|Date(s):||April 19, 1819|
|Tag(s):||Government, Native-Americans, Race-Relations, War|
|Course:||“Rise And Fall of the Slave South,” University of Virginia|
Upon hearing rumors that the Seminoles were gathering en masse in Pensacola, Florida, General Andrew Jackson and his army invaded and took control of the town, dispersing the Seminole gathering in the process. After the war, General Jackson faced much criticism for his actions in the war, both in the press and in a formal investigation conducted by the Senate; his seizure of Pensacola was not exempt from examination and criticism.
In the face of this firestorm of words, The Times published an article from the National Intelligencer defending General Jackson's actions. This article, the goal of which was to explain General Jackson's logic in deciding to attack Pensacola to the public, was rife with what today would be understood as racist attitudes. If it [the seizure and occupation of Pensacola] saved the life of a single frontier settler, it was right. At the time, however, these attitudes represented one side of the norm. Indians were killing whites. Indians were in possession of valuable land. Indeed, it was their own economic prosperity in their trade with the British that attracted the attention and ultimate envy of the United States. Given these two facts, many Americans believed the U.S. Government had every right to relocate them to the west.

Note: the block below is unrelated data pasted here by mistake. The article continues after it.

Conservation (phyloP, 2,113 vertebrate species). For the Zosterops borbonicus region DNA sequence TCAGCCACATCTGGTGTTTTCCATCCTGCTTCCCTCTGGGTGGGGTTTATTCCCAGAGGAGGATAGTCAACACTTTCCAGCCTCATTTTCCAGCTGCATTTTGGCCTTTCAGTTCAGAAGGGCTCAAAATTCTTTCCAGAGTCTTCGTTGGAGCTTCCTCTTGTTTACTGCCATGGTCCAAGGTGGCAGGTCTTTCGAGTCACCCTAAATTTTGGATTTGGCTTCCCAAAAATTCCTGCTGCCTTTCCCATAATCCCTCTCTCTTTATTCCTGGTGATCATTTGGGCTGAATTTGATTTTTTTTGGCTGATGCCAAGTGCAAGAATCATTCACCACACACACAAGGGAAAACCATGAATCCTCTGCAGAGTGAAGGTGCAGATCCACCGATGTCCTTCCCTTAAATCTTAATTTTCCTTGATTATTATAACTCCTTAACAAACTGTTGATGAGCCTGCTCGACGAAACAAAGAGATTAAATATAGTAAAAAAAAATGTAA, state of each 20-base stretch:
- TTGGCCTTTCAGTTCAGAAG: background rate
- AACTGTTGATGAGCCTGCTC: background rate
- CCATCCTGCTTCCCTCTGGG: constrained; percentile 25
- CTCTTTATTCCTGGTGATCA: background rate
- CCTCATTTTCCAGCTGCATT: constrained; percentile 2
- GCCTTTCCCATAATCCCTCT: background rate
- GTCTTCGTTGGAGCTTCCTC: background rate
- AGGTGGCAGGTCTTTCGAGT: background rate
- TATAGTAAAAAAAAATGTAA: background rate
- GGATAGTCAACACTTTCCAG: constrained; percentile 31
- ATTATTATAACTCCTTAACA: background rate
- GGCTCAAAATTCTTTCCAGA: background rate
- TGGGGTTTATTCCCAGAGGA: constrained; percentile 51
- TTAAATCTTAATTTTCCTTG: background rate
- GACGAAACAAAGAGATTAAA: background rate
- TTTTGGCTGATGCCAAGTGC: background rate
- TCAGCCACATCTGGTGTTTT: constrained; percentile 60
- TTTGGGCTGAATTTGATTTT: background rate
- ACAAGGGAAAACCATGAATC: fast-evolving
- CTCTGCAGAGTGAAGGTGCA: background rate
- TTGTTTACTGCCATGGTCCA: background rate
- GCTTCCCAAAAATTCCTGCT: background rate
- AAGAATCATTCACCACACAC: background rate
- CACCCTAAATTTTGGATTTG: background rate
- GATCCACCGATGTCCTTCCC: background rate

The other side of this debate, which emerged about a decade later during the firestorm surrounding the passage and implementation of the Indian Removal Act, was adamantly opposed to the removal of the Indians, regardless of the rationale behind it. Many Americans were outraged at the willingness of the Congress and the President to violate past treaties made with the Indians regarding land possession.